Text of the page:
People often ask us how we are able to see so many countries. One of my most savvy recommendations is to think about your layovers. Here’s what I mean.
Our years of traveling have taken us to some really cool places. From places like Bangladesh to Brazil, we’ve managed to wind up in some really cool parts of the globe. However, one thing that we have learned along the way is the value of layovers, and how they can actually add so much value to a trip.
What Is a Layover?
A layover is a stop along your flight route. While you can often find direct flights from point A to point B, sometimes you will need to stop somewhere along the way to get to your destination. This is due to route logistics, as flying between two small cities usually doesn’t draw enough passengers to make a direct route profitable for the airlines.
As a result, flying from a small city like Harrisburg, Pennsylvania, usually will require a layover in a larger city like Detroit or New York before heading to your ultimate destination.
When you fly internationally, layovers are even more common. Airlines have international partnerships, and usually, these partnerships dictate what the flight route will look like.
For example, Delta partners with Air France, and Air France runs a lot of flights to Africa. So, if you want to fly on Delta to Africa, there is a good chance you will connect through Paris.
What Does It Mean to Stretch Out a Layover?
When you go to book your flight, the airline or booking engine assumes that you want the quickest route possible. So, if you are flying from the United States to Morocco on Delta, they will usually recommend the flights that have the shortest possible layover in Paris.
This is normally just a couple of hours. It makes sense that they would do this, too, as your destination is Morocco and not France.
When I use the phrase “stretching out a layover,” I am referring to the idea of seeing where your layover naturally would be and making it longer. So on this hypothetical route from Atlanta to Marrakech passing through Paris, I would look at staying in Paris for a couple of days before continuing on to Morocco.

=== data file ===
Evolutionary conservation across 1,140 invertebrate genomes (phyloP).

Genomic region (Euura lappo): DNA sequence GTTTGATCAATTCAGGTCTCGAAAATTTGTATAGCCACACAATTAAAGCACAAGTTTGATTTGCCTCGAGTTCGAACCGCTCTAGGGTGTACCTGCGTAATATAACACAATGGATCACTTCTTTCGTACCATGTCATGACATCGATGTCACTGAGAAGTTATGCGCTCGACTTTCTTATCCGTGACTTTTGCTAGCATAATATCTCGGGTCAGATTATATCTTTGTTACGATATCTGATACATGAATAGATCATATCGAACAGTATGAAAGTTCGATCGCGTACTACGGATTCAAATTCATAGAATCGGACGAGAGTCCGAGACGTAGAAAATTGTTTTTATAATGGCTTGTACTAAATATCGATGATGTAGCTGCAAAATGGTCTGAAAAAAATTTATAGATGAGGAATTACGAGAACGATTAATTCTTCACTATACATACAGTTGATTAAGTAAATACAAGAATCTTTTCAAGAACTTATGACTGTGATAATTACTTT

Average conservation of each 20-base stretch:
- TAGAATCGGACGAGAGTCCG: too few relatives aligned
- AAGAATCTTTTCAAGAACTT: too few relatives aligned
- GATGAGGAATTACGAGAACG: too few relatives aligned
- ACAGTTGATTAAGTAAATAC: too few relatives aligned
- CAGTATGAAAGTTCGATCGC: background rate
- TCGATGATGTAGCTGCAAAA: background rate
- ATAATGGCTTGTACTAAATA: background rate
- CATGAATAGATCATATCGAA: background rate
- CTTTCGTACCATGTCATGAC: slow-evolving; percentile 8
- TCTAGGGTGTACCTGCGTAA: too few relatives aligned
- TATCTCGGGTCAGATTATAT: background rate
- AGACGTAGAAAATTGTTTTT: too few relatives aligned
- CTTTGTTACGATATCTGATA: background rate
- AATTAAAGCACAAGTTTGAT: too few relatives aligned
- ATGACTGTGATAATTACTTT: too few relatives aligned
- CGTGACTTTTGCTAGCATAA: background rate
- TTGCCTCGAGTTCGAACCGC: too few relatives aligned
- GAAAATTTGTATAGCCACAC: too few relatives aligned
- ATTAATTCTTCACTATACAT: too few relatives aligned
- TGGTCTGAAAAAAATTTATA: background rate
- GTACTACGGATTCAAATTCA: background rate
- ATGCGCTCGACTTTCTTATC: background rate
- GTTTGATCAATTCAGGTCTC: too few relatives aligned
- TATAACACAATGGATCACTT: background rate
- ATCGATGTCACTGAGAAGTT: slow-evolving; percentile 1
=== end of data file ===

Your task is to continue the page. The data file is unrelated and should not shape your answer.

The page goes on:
I mentioned earlier that some of our favorite trips have been to Bangladesh and Brazil, but what I didn’t mention is that the reason we enjoyed these trips so much was because of the layovers we enjoyed on either end.
Spending a month in Brazil was an awesome experience, but tacking on a week in Panama City on the front end made it even better. Going to a wedding in Bangladesh was a once-in-a-lifetime experience, but spending a long weekend in Moscow on the front end and celebrating New Years in Dubai on the back end is what really elevated this trip to a different level.
How Do You Stretch Out Your Layovers?
Extending your layovers is a very easy process. If you’ve read my post on finding cheap airfare, you’ll see how much I love flight booking tools.
These aggregators pull together the cheapest airfare options, and they present you with choices from many different airlines at the same time. As you get to see all of the potential routes, you can see where the potential layovers for those routes are.
So, if you are flying from Miami to Abu Dhabi, you might see that Qatar Airways stops in Doha, Lufthansa stops in Frankfurt, Turkish Airlines stops in Istanbul, and Air Canada stops in Montreal. If the prices are all comparable and the timing works for you, you now can pick which layover city sounds the most appealing to you.
Let’s say that you decide that Istanbul sounds like the coolest layover out of those options. What you would then do is go directly to Turkish Airlines’ website and select “multi-city” instead of “one-way” or “round-trip.”